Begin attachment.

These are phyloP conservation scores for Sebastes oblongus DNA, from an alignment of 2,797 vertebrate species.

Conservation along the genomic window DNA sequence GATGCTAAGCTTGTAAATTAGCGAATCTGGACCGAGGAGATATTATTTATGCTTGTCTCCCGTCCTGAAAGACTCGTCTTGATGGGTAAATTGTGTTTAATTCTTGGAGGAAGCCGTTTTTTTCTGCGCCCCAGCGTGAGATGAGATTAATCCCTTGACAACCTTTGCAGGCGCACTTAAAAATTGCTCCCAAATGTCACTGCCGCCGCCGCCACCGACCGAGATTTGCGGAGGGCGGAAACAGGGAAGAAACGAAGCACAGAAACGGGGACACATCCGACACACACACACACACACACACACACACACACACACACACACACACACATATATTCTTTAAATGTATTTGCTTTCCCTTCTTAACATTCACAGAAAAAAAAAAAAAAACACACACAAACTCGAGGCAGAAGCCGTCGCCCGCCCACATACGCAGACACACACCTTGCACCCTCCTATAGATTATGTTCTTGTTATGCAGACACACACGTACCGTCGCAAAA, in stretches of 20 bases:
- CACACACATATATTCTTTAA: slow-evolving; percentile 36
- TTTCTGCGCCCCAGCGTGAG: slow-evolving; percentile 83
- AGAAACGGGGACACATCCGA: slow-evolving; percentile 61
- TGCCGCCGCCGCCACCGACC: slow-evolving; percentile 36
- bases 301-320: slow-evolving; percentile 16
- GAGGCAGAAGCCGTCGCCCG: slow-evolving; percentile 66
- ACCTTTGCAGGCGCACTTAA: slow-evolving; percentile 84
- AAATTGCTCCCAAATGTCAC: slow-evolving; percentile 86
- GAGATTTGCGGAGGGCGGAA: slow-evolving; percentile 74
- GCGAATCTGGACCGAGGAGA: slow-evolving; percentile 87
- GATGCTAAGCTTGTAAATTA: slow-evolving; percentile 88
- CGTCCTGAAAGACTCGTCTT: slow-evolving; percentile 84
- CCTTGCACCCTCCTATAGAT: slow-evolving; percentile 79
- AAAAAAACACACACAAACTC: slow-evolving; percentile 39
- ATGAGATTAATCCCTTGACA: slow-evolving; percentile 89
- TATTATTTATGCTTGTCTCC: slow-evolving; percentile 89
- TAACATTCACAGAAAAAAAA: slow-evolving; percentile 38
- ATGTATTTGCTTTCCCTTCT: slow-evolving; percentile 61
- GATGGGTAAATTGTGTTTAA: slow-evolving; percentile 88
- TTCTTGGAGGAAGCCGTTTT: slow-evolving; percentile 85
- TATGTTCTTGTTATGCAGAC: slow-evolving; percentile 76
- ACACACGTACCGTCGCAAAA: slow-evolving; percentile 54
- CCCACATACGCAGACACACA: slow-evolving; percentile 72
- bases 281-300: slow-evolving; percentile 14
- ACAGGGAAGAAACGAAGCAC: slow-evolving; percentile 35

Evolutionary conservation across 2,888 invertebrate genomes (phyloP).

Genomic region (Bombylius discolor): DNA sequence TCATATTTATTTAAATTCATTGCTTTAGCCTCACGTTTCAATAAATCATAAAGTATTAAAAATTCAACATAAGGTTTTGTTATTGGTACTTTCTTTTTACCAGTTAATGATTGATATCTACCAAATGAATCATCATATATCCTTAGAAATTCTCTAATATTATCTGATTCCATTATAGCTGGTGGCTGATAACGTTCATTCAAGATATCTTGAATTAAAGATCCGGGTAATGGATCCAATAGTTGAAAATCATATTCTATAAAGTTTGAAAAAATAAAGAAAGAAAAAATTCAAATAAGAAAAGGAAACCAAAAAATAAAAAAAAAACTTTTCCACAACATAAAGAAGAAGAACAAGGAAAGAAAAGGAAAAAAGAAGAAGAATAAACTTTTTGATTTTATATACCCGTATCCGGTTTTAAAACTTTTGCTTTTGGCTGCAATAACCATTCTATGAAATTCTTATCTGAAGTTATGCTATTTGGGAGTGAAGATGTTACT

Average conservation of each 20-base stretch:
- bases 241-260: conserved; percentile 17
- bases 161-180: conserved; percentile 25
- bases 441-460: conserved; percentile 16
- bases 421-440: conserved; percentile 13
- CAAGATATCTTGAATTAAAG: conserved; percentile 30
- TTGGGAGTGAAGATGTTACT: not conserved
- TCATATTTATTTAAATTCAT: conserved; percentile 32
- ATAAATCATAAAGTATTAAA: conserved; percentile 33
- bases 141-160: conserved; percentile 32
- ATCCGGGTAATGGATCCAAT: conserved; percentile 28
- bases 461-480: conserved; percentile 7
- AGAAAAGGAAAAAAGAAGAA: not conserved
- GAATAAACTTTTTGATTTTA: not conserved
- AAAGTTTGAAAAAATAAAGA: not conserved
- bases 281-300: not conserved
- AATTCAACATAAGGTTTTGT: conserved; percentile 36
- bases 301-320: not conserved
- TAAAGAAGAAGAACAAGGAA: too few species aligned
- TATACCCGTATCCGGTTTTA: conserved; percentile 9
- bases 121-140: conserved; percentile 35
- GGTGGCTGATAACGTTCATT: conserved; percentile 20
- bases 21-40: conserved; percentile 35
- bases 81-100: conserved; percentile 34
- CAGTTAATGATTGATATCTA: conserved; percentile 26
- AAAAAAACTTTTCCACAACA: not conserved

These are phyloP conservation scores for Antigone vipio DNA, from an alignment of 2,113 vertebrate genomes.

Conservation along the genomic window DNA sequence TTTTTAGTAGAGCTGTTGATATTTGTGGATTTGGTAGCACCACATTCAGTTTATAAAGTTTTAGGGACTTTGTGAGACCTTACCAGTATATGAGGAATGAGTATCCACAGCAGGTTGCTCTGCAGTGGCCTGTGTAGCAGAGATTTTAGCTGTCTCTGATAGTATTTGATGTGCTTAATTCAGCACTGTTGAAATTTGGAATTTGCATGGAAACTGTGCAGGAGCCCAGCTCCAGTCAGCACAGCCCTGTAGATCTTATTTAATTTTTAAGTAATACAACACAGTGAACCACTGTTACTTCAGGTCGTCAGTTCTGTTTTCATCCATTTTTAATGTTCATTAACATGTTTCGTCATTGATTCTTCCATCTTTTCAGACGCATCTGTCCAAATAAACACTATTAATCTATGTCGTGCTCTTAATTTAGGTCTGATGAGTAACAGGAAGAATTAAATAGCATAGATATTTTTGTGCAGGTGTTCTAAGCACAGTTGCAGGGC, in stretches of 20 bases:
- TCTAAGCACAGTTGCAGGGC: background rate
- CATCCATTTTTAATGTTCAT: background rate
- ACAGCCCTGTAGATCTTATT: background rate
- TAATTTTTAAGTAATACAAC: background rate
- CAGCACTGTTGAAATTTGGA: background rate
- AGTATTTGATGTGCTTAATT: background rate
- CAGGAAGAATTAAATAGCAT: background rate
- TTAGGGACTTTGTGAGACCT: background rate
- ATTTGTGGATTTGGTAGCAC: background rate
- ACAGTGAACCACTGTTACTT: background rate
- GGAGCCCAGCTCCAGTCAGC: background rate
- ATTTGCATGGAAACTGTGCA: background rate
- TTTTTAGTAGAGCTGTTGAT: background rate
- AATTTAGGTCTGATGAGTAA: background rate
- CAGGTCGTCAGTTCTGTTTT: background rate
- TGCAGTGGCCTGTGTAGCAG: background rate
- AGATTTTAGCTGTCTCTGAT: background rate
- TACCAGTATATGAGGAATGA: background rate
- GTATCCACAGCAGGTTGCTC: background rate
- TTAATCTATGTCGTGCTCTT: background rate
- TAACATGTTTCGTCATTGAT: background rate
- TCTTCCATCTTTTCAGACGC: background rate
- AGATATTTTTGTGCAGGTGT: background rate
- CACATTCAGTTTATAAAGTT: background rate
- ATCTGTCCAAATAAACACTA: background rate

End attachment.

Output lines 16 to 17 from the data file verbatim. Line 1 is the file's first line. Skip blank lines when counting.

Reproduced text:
- AAAAAAACACACACAAACTC: slow-evolving; percentile 39
- ATGAGATTAATCCCTTGACA: slow-evolving; percentile 89